The Rise of Skywalker happened a long time ago in a galaxy far, far away. It is already over. Nothing can be done to change it.
So, what now? Rumors abound, but outside of season two of The Mandalorian and a slate of books and comics that looks pretty similar to last year’s (at least until they spill the details on Project Luminous), exactly what form mainline Star Wars content will take remains an open question. The Old Republic, or maybe the Even Older Republic, seems to be the most likely next step, if only to give the sequel cast some time to breathe and perhaps age up a little.
But the galaxy didn’t end just because the Skywalker saga did; the story of those characters will go on, first in fanfic and almost certainly in officially-licensed material of some sort, someday. Let’s dwell for a moment on what that day might look like.
Rey may be the last Jedi, but even the relatively tight confines of the sequel films have established at least two other Force-sensitives in Finn and Temiri Blagg, better known as Broom Boy. Potentially even Jannah’s entire company of former stormtroopers depending on how strictly you want to interpret ROS’s nudges–imagine for a moment a new Jedi Order whose first class is composed almost entirely of First Order stormtroopers! It’s a hell of a thing. Between that and Rey’s own training seeming to have come at least as much from the original Jedi texts as from the Skywalker twins, you’ve got a recipe for a very different Jedi Order.
And they’ll have their work cut out for them. Another side effect of the saga’s tight-focus ending is a lot of lingering threads and unanswered injustices in the galaxy: slavery, both biological and mechanical; a newly-familiarized Unknown Regions with untold mysteries and threats, the ignorance of which allowed the First Order to rise in the first place; and even within the quote-unquote civilized galaxy, political divisions have been exposed that make the Empire look positively centrist. Not only are the possibilities endless, but it strikes me that they’re uniquely interesting in their potential to underline the ways in which the old Jedi let the galaxy down in the name of holding it together, and the lessons Rey might have learned from them.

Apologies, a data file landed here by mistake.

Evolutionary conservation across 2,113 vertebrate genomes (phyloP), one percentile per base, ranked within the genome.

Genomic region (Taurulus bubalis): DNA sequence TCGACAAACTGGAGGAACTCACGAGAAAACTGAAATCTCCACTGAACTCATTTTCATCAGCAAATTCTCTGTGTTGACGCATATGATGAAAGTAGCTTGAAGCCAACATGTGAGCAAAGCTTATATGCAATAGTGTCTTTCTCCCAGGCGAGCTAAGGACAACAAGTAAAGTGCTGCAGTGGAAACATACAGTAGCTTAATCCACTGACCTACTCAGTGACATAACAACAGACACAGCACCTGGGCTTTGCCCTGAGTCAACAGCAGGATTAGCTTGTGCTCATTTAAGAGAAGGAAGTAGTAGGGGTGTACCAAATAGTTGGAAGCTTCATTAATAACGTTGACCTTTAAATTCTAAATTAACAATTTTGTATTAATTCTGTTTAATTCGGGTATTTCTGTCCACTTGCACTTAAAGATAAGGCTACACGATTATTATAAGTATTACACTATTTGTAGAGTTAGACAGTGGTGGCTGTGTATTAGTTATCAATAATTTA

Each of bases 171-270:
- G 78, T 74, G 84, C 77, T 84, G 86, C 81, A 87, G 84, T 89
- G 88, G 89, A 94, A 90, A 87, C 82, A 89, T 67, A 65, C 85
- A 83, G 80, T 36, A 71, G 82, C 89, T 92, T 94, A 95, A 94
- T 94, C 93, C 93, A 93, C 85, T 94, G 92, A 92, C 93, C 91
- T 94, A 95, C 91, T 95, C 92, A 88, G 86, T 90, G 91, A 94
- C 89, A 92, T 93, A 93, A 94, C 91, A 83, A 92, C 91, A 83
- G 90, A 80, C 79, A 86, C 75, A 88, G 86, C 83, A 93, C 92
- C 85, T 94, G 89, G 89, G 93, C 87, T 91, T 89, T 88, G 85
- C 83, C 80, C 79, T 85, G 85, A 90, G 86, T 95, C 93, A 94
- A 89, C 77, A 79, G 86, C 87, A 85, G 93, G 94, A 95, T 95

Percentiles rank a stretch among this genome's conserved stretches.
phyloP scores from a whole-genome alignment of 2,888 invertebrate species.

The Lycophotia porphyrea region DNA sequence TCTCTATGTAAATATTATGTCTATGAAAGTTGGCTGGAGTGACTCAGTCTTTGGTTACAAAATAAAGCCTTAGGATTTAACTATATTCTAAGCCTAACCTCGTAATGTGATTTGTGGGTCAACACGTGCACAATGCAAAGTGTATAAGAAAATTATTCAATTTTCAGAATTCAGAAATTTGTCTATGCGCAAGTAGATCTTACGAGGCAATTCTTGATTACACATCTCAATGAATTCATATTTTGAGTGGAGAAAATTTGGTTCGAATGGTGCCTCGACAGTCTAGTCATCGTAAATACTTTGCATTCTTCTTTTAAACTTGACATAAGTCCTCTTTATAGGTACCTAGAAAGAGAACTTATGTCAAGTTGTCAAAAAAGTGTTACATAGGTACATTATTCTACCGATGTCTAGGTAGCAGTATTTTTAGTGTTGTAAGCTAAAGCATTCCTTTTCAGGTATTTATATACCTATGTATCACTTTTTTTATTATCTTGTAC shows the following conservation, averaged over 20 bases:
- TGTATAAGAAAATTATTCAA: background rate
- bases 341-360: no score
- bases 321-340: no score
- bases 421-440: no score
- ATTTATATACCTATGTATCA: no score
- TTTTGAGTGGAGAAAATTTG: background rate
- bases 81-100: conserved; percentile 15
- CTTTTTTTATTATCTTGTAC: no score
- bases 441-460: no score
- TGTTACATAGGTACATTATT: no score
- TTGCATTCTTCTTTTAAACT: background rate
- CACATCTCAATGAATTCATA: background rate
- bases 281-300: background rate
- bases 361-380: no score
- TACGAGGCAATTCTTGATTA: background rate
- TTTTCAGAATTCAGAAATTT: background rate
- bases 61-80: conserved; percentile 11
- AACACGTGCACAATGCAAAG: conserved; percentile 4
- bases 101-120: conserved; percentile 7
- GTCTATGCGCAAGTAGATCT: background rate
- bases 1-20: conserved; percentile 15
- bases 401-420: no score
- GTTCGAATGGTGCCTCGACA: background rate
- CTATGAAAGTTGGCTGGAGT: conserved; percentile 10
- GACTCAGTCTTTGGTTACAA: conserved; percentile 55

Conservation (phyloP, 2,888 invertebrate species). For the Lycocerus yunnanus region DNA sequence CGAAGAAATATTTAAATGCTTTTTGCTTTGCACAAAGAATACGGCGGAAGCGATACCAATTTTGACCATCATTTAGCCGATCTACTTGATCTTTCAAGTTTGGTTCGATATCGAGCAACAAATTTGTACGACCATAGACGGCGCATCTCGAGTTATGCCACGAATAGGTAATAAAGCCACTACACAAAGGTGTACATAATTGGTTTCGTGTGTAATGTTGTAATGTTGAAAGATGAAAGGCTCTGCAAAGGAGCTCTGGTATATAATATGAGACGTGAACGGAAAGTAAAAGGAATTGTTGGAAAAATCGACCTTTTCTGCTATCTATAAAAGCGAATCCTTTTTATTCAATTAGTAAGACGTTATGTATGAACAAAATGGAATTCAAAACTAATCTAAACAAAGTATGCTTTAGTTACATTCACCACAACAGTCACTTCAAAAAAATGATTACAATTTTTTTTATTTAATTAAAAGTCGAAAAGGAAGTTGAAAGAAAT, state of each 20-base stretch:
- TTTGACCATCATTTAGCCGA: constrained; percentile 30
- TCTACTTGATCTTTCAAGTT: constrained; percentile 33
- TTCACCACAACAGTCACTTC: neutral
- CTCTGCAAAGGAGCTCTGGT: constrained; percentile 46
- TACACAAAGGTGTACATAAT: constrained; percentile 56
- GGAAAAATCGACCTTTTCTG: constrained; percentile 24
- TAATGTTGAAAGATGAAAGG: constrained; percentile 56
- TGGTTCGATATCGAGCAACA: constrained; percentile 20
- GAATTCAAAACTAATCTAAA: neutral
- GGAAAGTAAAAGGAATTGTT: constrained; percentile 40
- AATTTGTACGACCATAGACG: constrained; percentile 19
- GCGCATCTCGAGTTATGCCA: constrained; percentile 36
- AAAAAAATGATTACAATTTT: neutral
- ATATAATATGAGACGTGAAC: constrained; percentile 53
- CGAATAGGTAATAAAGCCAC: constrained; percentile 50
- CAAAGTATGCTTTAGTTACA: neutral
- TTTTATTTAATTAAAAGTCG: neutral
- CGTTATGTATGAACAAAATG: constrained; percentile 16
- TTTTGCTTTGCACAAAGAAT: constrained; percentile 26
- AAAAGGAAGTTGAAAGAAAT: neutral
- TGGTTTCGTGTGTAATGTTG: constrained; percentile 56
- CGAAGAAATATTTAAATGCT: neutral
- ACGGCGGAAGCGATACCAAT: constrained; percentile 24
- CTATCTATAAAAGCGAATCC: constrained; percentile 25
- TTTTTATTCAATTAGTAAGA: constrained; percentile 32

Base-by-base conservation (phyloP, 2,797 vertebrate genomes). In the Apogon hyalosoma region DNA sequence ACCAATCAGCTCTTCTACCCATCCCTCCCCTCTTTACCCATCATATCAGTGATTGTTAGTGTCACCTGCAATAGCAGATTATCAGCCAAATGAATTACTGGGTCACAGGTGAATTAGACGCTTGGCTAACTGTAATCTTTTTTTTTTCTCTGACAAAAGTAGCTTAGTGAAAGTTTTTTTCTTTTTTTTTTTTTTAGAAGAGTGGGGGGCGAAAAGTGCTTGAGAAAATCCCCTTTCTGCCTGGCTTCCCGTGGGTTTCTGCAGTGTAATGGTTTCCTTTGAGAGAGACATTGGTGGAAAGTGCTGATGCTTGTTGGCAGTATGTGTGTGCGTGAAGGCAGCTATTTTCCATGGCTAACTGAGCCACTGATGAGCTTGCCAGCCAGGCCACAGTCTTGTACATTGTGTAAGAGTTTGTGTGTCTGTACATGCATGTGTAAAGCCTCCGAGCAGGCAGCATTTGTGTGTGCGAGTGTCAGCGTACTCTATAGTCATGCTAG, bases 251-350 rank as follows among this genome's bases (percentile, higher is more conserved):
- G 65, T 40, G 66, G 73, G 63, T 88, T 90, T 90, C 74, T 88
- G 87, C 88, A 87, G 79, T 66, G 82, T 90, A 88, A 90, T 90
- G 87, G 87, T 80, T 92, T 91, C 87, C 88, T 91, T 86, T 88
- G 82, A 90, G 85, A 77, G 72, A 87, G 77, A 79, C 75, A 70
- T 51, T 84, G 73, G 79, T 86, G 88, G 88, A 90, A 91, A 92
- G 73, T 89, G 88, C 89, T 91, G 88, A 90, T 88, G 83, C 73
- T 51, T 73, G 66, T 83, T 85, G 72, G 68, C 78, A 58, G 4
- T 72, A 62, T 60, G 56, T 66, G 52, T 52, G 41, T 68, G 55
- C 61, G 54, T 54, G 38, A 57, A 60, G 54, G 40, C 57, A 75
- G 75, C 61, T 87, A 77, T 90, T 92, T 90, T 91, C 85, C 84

So with that in mind, what’s an established, persisting injustice in the GFFA that you think an ideal NJO should take on? If you’re Grand Master Rey, what would you do in your first hundred days?
Ben: Something that I think would be on Rey’s mind is related directly to her best friend Finn. When Finn discovered Jannah and her crew, and found that he was not the only stormtrooper who defected from the ranks of the First Order, I believe that he would set out after the war’s conclusion to find any other potential deserters and give them the good news of the First Order’s defeat. Finn would also be the sort to actively seek out survivors of the First Order’s defeat and do whatever is within his power to get them to give up the fight without killing them, and I highly doubt that Rey would let him go on such a dangerous self-imposed mission without helping.
Now, why would this be an issue for the new Jedi, rather than one merely for Finn and Rey as people? Leaving aside the fact that Finn being at least partially trained by Rey to become a Jedi in his own right is a foregone conclusion, thus making this whole thing a Jedi issue by osmosis, I think this is exactly the sort of mission that the Jedi should undergo if they want to start off on a different foot than the one that the old Jedi left on. Recall that the prequel-era Jedi were often accused of kidnapping children to raise them in the temple on Coruscant. Here, with this, Rey and Finn have a chance to set the reputation of the Jedi back in order by restoring children who really were taken from their homes back to society.
My focus is mainly on the stormtroopers, like Finn and Jannah, who have been trained from birth to only consider war. I’m sure there’s more that could be said about the remaining members of the First Order, but restoration into a time of peace is even more important for those stolen from their homes, lives and parents when they were too young to even remember what their names were. Having the Jedi be the facilitators of their rehabilitation would earn them an incredible amount of goodwill within the galactic community at large. Those who are found to have families can return to them, and those who might not can be offered, for the first time in their lives, a choice of where they want to go and what they want to be.